Tuesday, September 25, 2007

What's Special About North Carolina Barbeque?

OK, I guess I should come clean and confess the following before I continue with this post: I am not a native North Carolinian. It gets worse: I wasn't born or raised in the South. Now brace yourself for the biggie: I'm from............ New York City. {horrified gasp - "New York City?!?"} Now that that's out of the way, I can honestly say that I fell in love with North Carolina barbecue when I moved to Winston-Salem at the impressionable age of 18. Until then, I thought "barbecue" was only a verb (as in, "to barbecue") or an adjective ("barbecued pork"). One taste of the pulled pork at my first pig pickin' and I quickly learned that "barbecue" is quite properly used as a noun - and it's delicious! Since then, I've had barbecue from one end of NC to the other, at family-run BBQ joints, chain restaurants, catered events and private homes. I know better than to try to make authentic smoked pulled pork BBQ myself, but I've certainly eaten enough of it to understand what makes NC barbeque unique, and what distinguishes the different styles of NC barbeque. And you can certainly slow-cook a boston butt at home on your grill without too much effort and make a pretty good pulled pork. But with apologies to those of you who already know this, I'll proceed with the explanation. And even if you know the basics, you might want to keep reading as I'll mention some representative sauces that you might not be familiar with.

First, "barbeque" (regardless of how you spell it) in North Carolina always means pork. More specifically, real NC barbecue is slow-cooked (at least 16 to 18 hrs), preferrably over real charcoal, at a very low temperature for pork (usually between 250 to 300 degrees). The long cooking time is needed to ensure that the meat is cooked thoroughly to kill the parasites commonly found in pork. Dry rubs, sauces or seasonings usually aren't used during cooking, except perhaps for occasional basting with a vinegar sauce containing a few spices such as red or black pepper, salt, and maybe something else relatively innocuous. The basting is merely to keep the outside of the pork from completely drying out, and not to add specific flavors. The pork is done when it easily pulls off the bone - and the key word is "easily". If you have to tug at the meat or use a knife to remove it from the bone, or (heaven forbid) the meat is pink, then it ain't done yet! The sauce is added after the pork is pulled from the bone, chopped and ready to be served.

Second, there are two main styles of NC barbecue: Eastern style, and Western (also called Piedmont or Lexington) style. The differences are in the pork, and the sauce. The dividing line for the styles is somewhere in the Triangle area (Raleigh, Durham, Chapel Hill), so that both styles are found in the Triangle, but Eastern Style is dominant east of Raleigh while Western Style is common west of Raleigh.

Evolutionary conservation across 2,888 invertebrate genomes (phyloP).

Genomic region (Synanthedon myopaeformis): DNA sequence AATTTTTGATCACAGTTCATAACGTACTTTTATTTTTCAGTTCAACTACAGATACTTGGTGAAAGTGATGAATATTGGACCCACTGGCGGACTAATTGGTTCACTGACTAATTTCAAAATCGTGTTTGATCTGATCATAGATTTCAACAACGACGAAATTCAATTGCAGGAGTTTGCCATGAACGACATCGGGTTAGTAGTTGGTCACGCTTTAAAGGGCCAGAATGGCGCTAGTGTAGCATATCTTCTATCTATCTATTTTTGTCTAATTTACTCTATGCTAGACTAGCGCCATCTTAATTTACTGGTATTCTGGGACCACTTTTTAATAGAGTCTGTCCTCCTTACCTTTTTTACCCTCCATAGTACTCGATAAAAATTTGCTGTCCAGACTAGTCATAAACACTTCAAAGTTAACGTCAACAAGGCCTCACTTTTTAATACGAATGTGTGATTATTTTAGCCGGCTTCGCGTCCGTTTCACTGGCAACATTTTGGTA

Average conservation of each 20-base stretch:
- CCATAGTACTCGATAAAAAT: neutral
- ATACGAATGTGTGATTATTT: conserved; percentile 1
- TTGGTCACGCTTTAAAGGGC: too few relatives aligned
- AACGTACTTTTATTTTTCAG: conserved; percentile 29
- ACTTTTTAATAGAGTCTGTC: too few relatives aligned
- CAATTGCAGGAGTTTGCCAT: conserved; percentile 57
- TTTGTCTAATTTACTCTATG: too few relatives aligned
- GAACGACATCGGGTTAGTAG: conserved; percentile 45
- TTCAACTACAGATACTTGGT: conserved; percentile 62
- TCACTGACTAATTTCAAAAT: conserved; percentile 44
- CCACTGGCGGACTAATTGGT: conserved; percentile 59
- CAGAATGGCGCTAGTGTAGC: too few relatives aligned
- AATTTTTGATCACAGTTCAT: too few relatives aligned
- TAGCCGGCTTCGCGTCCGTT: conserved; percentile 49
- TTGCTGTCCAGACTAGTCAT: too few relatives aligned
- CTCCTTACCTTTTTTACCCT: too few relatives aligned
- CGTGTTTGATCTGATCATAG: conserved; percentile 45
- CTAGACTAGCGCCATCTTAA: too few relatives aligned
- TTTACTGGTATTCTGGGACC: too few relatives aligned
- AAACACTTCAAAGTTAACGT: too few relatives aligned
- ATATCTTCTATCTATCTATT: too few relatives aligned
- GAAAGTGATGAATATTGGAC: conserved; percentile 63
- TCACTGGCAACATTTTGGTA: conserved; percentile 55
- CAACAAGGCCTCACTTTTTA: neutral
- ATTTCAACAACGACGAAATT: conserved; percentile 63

Eastern style NC BBQ uses the whole hog, as in, meat from the entire pig, and the meat is chopped to a relatively fine consistency. The star is the pork, and eastern style sauces are "simple" in that they are supposed to enhance the meat instead of hide any flaws in the meat or the cooking process. Accordingly, true eastern NC style BBQ sauces are vinegar-based without any tomatoes, and usually include a definite peppery flavor. Two classic eastern NC style barbecue sauces are Scott's Barbecue Sauce and Ole Time Hot Sauce. Some authentic eastern style sauces add a bit of sugar to "soften" the acidity of the vinegar - an example of such a sauce is Duplin's Finest BBQ Sauce. One of the most beloved authentic eastern NC BBQ sauces is Wells Hog Heaven Barbecue Sauce, which adds a touch of sugar and also a hint of natural smoke, but stays true to the tomato-less, straight vinegar base.

Western or Piedmont or Lexington style NC BBQ uses only the pork shoulder, and the meat is more coarsely chopped than eastern style BBQ. The western NC BBQ sauces add tomato (in varying amounts) to a vinegar base, and usually also some sweetener and additional spices or other ingredients. The resulting sauce is somewhat thicker (although usually still "thin" compared to Texas or Memphis sauces) and sweeter than eastern NC style sauces. A typical example of a Piedmont style barbecue sauce is Jim's Own Homestyle BBQ Sauce (which also comes in a Hot version). It's not uncommon for western NC style barbeque sauces to include unusual ingredients to add complexity to the flavor. One prime example (which is also one of my favorite sauces) is Ole Time BBQ Sauce, which includes a touch of coffee and tamarind, although you can't taste either ingredient individually. Another excellent western NC style barbecue sauce that's thicker and sweeter than most is Lazy J Bar-Bee-Q Sauce - and it's an anomaly because it's actually made in the eastern part of the state! In the far western NC mountains, you can find much thicker, richer sauces that start bringing to mind the thick, sweet and smoky sauces more typical of Texas. One of my favorite NC barbecue sauces from the mountains is Old Mule BBQ Sauce, a tomato and vinegar based sauce that's slow-cooked down to a rich thickness for complex flavor with a peppery kick.

Finally, a lesser known style of barbeque sauce found in North Carolina is "low country" or mustard-based BBQ sauce. This style is more typical of South Carolina and Florida, but it can be found in the southernmost and southeastern parts of NC, especially near the SC border. A good example of low-country BBQ sauce is Joe Bud's Everything Sauce.

I hope this information has been useful, and that you'll try some NC barbecue sauces at home. In fact, we'll gladly send you our instruction sheet on how to make NC barbecue if you mention this blog when you order a North Carolina barbecue sauce from the Carolina Sauce Company!

Zestfully yours,

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